Featured, Financial Psychology, Saving

Question Your Values, Save Some Money

This post may contain affiliate links. Please read my disclosures for more info.

Think of the last time you spent money on something. A meal, a watch, toilet paper, an apartment. How did you come to justify paying what you ended up paying for it? Did you justify it at all? Did you begrudgingly pay more than you thought it was worth? Or did you high five yourself for paying less than what you felt was the fair price?

Know What You Value

The question for me is, what parts of a purchase make up the majority of the value for me? Everyone perceives value differently. If you always have a fixed amount of money, you will eventually find yourself compromising on something. Compromising means prioritizing the high impact things while giving up the low impact things.

Last weekend, a friend and her husband came over, and the conversation ended up at how my boyfriend and I split groceries. My boyfriend doesn’t want for much, but when it comes to groceries, he has very strict standards for quality. We used to buy a ton of meat at the farmer’s market near our apartment. Super high quality, organic, grass fed, grass finished, really expensive meat. The stuff you can’t find in the organic meats section of Trader Joe’s. As someone who never actively sought out organic options, I felt deep financial anxiety every time we went grocery shopping. $35 for one giant pork shoulder that lasted 1 meal between the two of us? At that price, why am I cooking at home and not eating out?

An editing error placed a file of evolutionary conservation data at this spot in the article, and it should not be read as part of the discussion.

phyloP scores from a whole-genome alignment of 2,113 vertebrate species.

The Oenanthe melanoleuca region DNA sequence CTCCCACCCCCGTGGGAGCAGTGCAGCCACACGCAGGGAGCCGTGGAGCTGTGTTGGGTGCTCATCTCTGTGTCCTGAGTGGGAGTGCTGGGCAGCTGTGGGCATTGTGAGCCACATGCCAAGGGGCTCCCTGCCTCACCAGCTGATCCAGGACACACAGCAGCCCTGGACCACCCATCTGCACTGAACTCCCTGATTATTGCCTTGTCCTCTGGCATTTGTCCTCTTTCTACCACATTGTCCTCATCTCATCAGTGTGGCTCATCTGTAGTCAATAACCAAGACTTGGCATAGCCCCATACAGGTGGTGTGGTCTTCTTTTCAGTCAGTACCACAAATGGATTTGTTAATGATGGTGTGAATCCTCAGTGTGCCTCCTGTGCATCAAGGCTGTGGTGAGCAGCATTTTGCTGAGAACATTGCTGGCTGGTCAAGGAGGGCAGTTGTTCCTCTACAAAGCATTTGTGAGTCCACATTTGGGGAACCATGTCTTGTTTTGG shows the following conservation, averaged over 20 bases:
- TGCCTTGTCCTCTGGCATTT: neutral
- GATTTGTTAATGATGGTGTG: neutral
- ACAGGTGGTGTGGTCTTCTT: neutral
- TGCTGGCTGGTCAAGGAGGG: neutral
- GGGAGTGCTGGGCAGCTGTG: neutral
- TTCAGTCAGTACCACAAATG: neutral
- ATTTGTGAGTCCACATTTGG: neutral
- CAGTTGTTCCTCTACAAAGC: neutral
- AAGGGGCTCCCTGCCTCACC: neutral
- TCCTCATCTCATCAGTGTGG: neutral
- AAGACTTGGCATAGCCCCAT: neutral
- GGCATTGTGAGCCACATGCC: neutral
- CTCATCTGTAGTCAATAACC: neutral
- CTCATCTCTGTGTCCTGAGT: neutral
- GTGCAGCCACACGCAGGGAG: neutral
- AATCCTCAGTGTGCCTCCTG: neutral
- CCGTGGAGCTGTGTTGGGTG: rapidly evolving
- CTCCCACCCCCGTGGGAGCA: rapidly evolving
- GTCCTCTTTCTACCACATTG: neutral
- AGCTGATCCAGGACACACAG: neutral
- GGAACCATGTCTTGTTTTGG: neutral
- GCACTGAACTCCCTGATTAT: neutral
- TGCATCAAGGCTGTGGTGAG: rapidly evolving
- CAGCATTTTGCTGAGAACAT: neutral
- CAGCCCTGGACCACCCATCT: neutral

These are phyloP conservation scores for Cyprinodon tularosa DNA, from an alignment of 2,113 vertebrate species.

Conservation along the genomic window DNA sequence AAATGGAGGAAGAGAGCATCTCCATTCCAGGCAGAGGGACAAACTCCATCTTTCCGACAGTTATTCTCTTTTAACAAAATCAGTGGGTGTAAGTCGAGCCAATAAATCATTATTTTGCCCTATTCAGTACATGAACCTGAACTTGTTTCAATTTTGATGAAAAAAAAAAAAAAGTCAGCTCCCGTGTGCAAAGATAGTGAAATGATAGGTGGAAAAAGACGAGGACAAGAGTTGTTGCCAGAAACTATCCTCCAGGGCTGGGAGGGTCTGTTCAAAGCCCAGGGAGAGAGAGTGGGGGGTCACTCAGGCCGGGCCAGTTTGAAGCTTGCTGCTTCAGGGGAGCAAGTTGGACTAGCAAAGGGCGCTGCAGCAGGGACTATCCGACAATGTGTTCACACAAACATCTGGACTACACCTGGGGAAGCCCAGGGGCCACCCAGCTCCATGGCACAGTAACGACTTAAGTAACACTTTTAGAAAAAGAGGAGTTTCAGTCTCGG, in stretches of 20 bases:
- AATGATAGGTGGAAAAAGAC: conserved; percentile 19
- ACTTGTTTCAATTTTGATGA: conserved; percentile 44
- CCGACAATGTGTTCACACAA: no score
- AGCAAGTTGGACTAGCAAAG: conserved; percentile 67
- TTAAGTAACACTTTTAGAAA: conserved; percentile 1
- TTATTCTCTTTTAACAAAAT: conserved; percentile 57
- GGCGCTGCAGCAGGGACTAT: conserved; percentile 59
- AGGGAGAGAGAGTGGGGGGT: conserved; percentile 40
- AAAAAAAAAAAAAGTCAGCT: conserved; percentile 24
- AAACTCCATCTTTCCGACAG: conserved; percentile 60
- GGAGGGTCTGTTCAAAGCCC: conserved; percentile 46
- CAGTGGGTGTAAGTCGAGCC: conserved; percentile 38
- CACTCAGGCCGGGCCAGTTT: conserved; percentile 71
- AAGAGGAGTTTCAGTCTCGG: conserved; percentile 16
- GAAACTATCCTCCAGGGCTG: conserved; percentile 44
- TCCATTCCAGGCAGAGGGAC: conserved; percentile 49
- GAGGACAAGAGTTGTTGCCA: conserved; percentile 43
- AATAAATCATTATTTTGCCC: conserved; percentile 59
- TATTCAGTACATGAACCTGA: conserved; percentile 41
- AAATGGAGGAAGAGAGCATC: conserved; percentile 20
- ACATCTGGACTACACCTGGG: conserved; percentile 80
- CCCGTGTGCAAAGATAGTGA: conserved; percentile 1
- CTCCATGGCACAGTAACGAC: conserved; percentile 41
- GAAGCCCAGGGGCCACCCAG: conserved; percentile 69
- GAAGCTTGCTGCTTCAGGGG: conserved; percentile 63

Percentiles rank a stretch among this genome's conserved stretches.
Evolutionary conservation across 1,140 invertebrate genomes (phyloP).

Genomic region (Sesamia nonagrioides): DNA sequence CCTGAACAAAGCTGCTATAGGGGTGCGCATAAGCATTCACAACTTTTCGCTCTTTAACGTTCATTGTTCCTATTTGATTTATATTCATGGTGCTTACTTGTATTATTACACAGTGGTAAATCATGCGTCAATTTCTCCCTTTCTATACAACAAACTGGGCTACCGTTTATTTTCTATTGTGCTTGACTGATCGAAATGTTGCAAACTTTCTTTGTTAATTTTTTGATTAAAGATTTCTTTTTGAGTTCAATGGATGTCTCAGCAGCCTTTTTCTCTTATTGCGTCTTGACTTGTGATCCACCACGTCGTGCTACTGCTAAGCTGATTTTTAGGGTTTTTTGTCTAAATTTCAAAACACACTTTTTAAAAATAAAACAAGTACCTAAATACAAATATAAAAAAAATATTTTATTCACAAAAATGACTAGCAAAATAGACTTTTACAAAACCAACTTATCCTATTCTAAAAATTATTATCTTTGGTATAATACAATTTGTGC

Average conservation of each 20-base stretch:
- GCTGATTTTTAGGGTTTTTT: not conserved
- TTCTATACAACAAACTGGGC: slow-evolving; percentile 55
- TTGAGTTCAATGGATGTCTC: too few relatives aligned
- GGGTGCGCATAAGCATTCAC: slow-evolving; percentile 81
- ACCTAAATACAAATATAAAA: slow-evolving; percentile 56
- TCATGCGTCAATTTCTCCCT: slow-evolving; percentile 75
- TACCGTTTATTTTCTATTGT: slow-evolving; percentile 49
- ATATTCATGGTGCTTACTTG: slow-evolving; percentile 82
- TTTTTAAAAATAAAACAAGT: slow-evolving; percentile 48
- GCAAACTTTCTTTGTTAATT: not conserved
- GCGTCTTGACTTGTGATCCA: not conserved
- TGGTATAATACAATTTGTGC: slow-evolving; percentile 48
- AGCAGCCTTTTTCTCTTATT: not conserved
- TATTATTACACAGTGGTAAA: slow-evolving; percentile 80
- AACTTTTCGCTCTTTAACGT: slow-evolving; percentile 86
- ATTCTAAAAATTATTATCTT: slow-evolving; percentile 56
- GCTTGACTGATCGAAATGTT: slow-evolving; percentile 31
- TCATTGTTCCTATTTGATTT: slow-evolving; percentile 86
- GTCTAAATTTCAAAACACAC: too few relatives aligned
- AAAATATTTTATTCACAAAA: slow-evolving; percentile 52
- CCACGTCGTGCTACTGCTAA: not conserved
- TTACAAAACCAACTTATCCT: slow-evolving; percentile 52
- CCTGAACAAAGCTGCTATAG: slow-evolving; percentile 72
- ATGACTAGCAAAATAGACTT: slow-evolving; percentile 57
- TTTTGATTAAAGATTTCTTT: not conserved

I told our friends that at some point, I really had to put my foot down. I just did not value high quality groceries, and meat specifically, to the same extent my boyfriend does. I’m more of a Trader Joe’s organic but if not it’ll do type grocery shopper. I ended up suggesting we buy less meat in general as well as compromising on which cuts we bought. Instead of buying whatever caught our eye, I suggested we make a conscious effort to ensure the majority of the cuts be less expensive ones.

Interestingly, my friend asked, “Why would you buy the less expensive cut and then have to eat a dry subpar steak when you could spend $4 for the real deal, a nice juicy tender steak? It’s not even worth the money to eat the dry one.” This was an interesting question because my value system and hers clearly differed.

Know How You Value